Lamar recounted the story a week later during a conversation with Karl Racine, Washington, D.C.’s attorney general. He felt rage, he told Racine, before finding joy in the people, like Pastor Brown who reached out in the hours and days that followed. The discussion, part of Racine’s regular interview series on Zoom, centered on what it takes to unify in the aftermath of hate. Racine has had this question top of mind in his role as the district’s chief legal official, and as only the second Black person to head the nonpartisan National Association of Attorneys General. When Racine was elected as the organization’s leader earlier this month, he immediately announced what would be his signature presidential initiative: “The People v. Hate.”
A two-minute Google search will turn up dozens of attempts—including initiatives by lawmakers, religious leaders, and others—to combat hate crimes. Nothing has worked. The Department of Justice and human-rights groups have written exhaustive white papers, and justice advocates have spent countless hours over the years discussing hate on panels. Hate crimes have increased in four of the past five years, with 2019 being the deadliest on record for hate crimes, according to FBI statistics. How, I asked Racine during a recent phone conversation, will this effort be any different? It starts at the root, he said: We simply do not have enough data to know the scope of the problem.
“It’s so porous that dozens of people were injured, and Heather Heyer was murdered, in Charlottesville, but if you go back and look at the hate reporting data for Virginia in that year, you won’t find any report of a hate-crime incident coming out of Charlottesville,” he said. “Talk about a gap? That’s a freaking gap.”
Read the story on The Atlantic
Perspective We are the “Exonerated 5”. What happened to us continues to happen every day.
Yusef Salaam, Kevin Richardson and Raymond Santana were exonerated after spending 13 years in prison. They are now criminal justice activists.
On Dec. 19, 2002, a judge vacated our convictions for the brutal attack on Trisha Meili, who many know as the “Central Park jogger.” On that day, our 13-year fight for justice came to an end. The lies that we were told by detectives to wrongly convict us were finally exposed and ceased to hold power over us. Now, we are fighting to prevent others from facing the same fate.
At the time of our arrests in 1989, we were just boys — Kevin and Raymond, the youngest among us, were only 14 — and we came to be known as the “Central Park Five.” Now we are known as the “Exonerated Five,” and, largely because of Ava DuVernay’s series “When They See Us,” the world knows our stories.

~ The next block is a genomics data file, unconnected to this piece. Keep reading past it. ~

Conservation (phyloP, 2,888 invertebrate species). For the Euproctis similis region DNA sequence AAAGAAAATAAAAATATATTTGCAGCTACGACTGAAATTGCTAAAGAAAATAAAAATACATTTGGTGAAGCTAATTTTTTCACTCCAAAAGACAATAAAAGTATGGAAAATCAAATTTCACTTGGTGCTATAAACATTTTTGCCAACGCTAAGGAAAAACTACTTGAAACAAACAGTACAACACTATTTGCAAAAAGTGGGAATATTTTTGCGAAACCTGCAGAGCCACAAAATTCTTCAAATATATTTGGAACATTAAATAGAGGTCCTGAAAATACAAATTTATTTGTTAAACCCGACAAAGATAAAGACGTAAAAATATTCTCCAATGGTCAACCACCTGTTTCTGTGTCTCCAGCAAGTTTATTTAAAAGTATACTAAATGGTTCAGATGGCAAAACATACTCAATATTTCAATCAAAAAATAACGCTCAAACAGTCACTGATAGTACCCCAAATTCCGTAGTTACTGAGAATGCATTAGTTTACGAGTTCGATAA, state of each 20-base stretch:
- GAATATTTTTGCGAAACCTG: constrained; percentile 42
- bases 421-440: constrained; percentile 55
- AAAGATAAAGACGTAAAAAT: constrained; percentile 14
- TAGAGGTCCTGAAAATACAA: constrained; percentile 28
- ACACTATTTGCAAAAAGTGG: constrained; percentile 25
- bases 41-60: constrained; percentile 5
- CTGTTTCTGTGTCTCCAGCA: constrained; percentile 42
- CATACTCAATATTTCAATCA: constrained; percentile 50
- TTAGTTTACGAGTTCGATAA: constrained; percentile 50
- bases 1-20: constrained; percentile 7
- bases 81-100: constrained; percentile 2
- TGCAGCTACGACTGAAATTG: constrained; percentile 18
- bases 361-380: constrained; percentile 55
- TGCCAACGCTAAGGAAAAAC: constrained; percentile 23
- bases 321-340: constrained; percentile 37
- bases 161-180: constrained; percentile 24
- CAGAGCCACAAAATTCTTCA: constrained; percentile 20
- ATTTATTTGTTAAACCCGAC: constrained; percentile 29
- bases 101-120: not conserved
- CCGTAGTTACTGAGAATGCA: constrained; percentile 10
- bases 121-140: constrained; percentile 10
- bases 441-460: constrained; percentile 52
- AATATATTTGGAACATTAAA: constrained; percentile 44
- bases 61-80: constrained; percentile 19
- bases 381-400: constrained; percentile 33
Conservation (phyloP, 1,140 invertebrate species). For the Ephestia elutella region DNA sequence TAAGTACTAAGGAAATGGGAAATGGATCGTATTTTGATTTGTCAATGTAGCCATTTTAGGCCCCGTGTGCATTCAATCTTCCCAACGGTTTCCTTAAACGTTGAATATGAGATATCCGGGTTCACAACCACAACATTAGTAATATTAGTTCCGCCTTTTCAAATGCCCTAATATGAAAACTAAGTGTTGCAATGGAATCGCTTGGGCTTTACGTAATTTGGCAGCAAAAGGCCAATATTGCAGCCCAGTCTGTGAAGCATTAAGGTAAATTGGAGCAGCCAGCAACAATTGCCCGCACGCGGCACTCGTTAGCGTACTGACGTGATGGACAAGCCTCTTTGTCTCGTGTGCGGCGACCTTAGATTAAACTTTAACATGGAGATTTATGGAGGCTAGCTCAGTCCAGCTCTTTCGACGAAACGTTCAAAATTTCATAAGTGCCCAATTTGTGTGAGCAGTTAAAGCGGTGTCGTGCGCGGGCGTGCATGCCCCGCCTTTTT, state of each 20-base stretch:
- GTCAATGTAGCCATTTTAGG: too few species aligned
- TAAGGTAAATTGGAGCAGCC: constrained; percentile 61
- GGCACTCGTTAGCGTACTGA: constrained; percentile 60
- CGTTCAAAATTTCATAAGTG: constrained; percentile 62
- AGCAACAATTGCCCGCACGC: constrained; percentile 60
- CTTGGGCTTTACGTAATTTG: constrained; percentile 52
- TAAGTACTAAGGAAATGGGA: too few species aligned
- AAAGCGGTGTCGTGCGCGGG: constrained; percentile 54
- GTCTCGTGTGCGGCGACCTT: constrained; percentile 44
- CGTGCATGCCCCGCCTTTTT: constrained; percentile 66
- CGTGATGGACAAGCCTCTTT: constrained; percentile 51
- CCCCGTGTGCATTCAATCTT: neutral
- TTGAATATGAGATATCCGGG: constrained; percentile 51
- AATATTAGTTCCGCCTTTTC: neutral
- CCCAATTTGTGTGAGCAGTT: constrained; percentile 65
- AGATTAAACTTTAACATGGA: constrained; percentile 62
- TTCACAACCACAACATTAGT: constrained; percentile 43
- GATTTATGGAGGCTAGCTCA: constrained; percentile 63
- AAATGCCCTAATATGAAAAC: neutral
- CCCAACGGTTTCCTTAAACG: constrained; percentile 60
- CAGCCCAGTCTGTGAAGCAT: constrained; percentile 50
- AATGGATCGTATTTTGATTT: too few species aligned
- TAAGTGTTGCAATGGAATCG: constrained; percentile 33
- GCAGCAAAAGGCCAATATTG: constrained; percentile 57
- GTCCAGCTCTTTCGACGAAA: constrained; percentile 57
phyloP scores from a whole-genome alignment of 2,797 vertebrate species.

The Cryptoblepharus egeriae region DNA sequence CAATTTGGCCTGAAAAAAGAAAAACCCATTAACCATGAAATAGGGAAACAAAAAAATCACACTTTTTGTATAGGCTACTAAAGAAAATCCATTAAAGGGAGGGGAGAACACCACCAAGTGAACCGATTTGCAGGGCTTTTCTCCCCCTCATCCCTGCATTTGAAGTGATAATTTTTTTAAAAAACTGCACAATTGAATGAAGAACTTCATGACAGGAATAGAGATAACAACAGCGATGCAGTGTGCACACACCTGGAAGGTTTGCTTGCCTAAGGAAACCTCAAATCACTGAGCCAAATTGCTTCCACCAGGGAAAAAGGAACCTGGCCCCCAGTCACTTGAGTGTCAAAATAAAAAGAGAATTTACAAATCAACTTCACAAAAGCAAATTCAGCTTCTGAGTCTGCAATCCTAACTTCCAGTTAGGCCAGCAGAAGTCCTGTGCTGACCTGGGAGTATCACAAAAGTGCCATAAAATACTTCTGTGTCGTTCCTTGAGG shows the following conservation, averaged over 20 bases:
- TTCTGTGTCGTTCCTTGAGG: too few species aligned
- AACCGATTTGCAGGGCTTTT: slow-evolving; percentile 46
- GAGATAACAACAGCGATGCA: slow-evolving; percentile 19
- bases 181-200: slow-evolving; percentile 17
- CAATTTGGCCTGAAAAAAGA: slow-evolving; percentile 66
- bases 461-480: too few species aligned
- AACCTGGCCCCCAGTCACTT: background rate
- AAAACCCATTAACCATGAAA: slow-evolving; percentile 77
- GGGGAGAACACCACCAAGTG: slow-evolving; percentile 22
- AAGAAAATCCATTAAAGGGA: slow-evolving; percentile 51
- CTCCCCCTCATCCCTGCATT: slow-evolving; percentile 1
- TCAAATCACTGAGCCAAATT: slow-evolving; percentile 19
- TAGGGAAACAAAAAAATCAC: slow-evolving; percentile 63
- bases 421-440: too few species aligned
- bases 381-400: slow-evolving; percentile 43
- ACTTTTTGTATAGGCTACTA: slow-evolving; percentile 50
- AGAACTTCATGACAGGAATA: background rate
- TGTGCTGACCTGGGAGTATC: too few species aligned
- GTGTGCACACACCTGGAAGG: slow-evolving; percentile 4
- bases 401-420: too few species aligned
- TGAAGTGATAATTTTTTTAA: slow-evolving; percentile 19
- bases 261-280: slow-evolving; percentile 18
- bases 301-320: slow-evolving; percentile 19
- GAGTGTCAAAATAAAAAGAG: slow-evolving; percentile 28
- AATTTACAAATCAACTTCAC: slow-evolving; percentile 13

But what people may not realize is that what happened to us isn’t just the past — it’s the present. The methods that the police used to coerce us, five terrified young boys, into falsely confessing are still commonly used today. But in its coming session, New York State legislators have the power to change that.
It’s hard to imagine why anyone would confess to a crime they didn’t commit. But when you’re in that interrogation room, everything changes. During the hours of relentless questioning that we each endured, detectives lied to us repeatedly. They said they had matched our fingerprints to crime scene evidence and told each of us that the others had confessed and implicated us in the attack. They said that if we just admitted to participating in the attack, we could go home. All of these were blatant lies.
With these tactics of deception and intimidation, detectives sought to exhaust, disorient and confuse us. They hoped to make us so fearful of never seeing our loved ones again that we’d say anything to protect ourselves and our families. Ultimately, that’s what nearly all of us did.
Read the story on NY Times
Judicial Internship for Students
The American Bar Association Section of Litigation is accepting applications for its 2021 Judicial Intern Opportunity Program (JIOP). The deadline to apply is January 10, 2021. Learn more here
Law in Tech Internship for Students
For 2021, the Law in Technology Diversity Collaborative will provide approximately 30-40 successful candidates with a 10-week paid internship split between a high-profile tech company and a top-tier law firm. Learn more here
The MTO Fellows Program is a ten-month initiative aimed at preparing 25-40 aspiring diverse students for admission to and success in law school. The program seeks applicants from all backgrounds and strives to increase the diversity of the legal profession.Learn more here